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John C.G. Waterhouse

(b S Giorgio a Cremano, Naples, Aug 6, 1883; d Anacapri, Aug 26, 1971). Italian composer. After gaining a diploma at the Liceo di S Cecilia, Rome (1908) he lived mostly as a freelance composer. He spent the years 1912–21 in Tunisia, mainly in the village of Hammamet; and, though he then moved to Rome, he continued to spend much time in Tunis, where he founded a concert society and in 1927 a music school that later became a conservatory. In 1933 he settled in Anacapri.

Santoliquido’s early works, such as L’ultima visione di Cassandra and Crepuscolo sul mare, reveal a sensitive but basically unoriginal talent, influenced by both Wagner and Debussy. His residence in Tunisia led him to give several pieces a local colouring; but such features as the augmented 2nds of Il profumo delle oasi sahariane, Ferhuda and comparable works are never more than picturesque. Nor did his idiom change substantially as time went on, though his best inter-war compositions, such as ...


Ferdinand J. de Hen

[banzi, gombi]

Box zither of the Zande people of the Democratic Republic of the Congo. It has 9 or 11 strings. The semicircular resonator, open-ended at front and back, is made of bark stretched and tied over a frame of three to seven flexible sticks that are bent into semicircles and affixed to the underside of the soundboard, making a shape like a boat hull. (...


Gary W. Kennedy

[John ]

(b ?Algeria, 1944). American double bass player, composer, and leader. His father was a jazz pianist, and his brother was also a musician. He may have grown up in North Africa, where his father toured with an Algerian group, but from 1973 he was leading small groups and recording (1974, 1976) in France; his sidemen included Daunik Lazro, François Jeanneau, Muhammad Ali, and Mino Cinélu, among others. In 1977 or 1978 he moved to New York, where he continued as the leader of small groups and also of the Multinational Big Band; notable sidemen in the latter were Roy Campbell, Jack Walrath, Art Baron, Talib Qadir (later known as Talib Kibwe), Joe Ford, Jemeel Moondoc, Mark Whitecage (who was also a regular member of Sarbib’s small groups), and Dave Hofstra (on electric bass guitar). In the mid- to late 1980s Sarbib appears to have ceased to perform and record; nothing is known of his life from that time. He also played piano....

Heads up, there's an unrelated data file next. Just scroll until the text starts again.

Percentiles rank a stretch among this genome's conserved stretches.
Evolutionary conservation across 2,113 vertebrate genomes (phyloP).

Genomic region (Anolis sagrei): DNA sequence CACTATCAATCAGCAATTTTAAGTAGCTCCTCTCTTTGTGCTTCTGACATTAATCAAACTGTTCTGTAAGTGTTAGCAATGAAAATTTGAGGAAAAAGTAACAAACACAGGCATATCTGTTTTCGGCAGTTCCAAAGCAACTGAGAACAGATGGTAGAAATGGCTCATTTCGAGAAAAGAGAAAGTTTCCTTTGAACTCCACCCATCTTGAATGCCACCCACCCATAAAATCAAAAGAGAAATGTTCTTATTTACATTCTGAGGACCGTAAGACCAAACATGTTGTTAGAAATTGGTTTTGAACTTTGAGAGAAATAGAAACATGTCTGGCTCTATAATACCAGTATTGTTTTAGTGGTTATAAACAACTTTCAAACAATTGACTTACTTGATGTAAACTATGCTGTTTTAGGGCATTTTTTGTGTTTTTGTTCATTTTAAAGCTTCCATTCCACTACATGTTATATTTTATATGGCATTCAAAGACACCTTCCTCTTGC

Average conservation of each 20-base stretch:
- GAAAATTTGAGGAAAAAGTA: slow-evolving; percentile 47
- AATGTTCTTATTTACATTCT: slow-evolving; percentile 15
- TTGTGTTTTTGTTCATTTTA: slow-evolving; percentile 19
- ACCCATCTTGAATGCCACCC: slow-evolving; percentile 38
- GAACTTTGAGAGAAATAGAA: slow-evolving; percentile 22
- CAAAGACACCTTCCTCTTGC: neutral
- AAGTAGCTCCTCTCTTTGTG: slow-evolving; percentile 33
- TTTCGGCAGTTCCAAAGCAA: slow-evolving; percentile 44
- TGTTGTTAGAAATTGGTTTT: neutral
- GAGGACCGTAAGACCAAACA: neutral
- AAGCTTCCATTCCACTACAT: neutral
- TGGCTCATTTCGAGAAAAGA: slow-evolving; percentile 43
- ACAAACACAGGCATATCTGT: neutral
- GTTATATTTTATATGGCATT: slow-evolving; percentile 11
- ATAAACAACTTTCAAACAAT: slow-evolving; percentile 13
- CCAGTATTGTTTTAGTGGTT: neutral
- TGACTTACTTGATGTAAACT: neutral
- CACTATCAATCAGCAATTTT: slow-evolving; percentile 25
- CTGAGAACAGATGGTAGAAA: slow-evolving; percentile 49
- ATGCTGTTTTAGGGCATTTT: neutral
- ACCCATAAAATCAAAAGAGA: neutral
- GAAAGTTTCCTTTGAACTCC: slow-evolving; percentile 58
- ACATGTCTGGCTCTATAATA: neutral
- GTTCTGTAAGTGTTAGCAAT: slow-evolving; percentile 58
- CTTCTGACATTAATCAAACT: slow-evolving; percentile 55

John Owen Ward

(b Headingley, Leeds, July 24, 1877; d Vevey, July 31, 1958). English writer on music and encyclopedist. He had little formal schooling and was largely self-taught; he spent some years as a music teacher in Canterbury and South Africa, then as a university extension lecturer on music appreciation at Manchester, meanwhile taking his ARCM, and the BMus degree at Oxford. In 1907 he formed the Home Music Study Union, whose journal the Music Student (later the Music Teacher) he edited until 1921. In 1912 he moved to London, where he began to make his way as a journalist (Evening Standard, 1913–20) and university extension lecturer. During World War I he organized the ‘music for the troops’ section of the YMCA, work which resulted in his Listener's Guide to Music (1919). From 1920 to 1925 he was music critic of The Observer, where he became an early champion of broadcasting, the gramophone and the player-piano. He gave fortnightly impromptu radio reviews of musical broadcasts; from ...


Erwin R. Jacobi

(b Kaysersberg, Upper Alsace, Jan 14, 1875; d Lambarené, Gabon, Sept 4, 1965). Alsatian organist and musicologist. After receiving piano lessons at the age of five from his father, he studied the organ and, while still at school, had private music lessons from Eugen Münch, who gave him an early introduction to Bach’s work. At Strasbourg University (1893–9) he studied theology and philosophy, continuing his musical education privately. He perfected his organ technique under Widor in Paris, and played the organ under Ernst Münch in Strasbourg in the performances of Bach cantatas and Passions with the choir of St Wilhelm. He studied music theory with Jacobsthal in Strasbourg, took piano lessons with Philipp and Marie Jaëll in Paris and participated in Stumpf’s studies of the psychology of sound in Berlin. In 1896 he paid his first visit to Bayreuth, where he established friendly relations with Cosima and Siegfried Wagner. His aversion to the modern organ as an instrument for the interpretation of Bach’s polyphonic music dates from the same year and as a result he devoted himself to a careful study of organs and organ building....


Ingram D. Marshall

(b Corvallis, OR, Oct 10, 1944). American composer. He studied at the University of Oregon with Homer Keller (BA 1967) and at Brown University with Paul Nelson and Shapiro (MA 1969); he studied traditional African music in Ghana, Tanzania and Zimbabwe in 1970. In 1969 he began teaching at Colorado College, where he founded the Pearson Electronic Sound Studio and the New Music Ensemble. His awards include the New England Conservatory-Rockefeller Foundation chamber music prize (1980, for Arcs), the Kayden Arts Award (1983) and an NEA fellowship (1985).

Scott’s interest in African music and the works of Steve Reich and Terry Riley has influenced his own compositions, which are built around melodic repetition and gradual rhythmic change. In 1977 he developed a ‘bowed piano’ technique: as many as ten players excite the strings of an open piano with monofilament bows and sticks coated with resin. The sounds produced resemble that of a mass of string instruments or a giant accordion, or occasionally electronic effects. His works in this medium range from short studies to the concert length ...


Hugh Wood

revised by Mervyn Cooke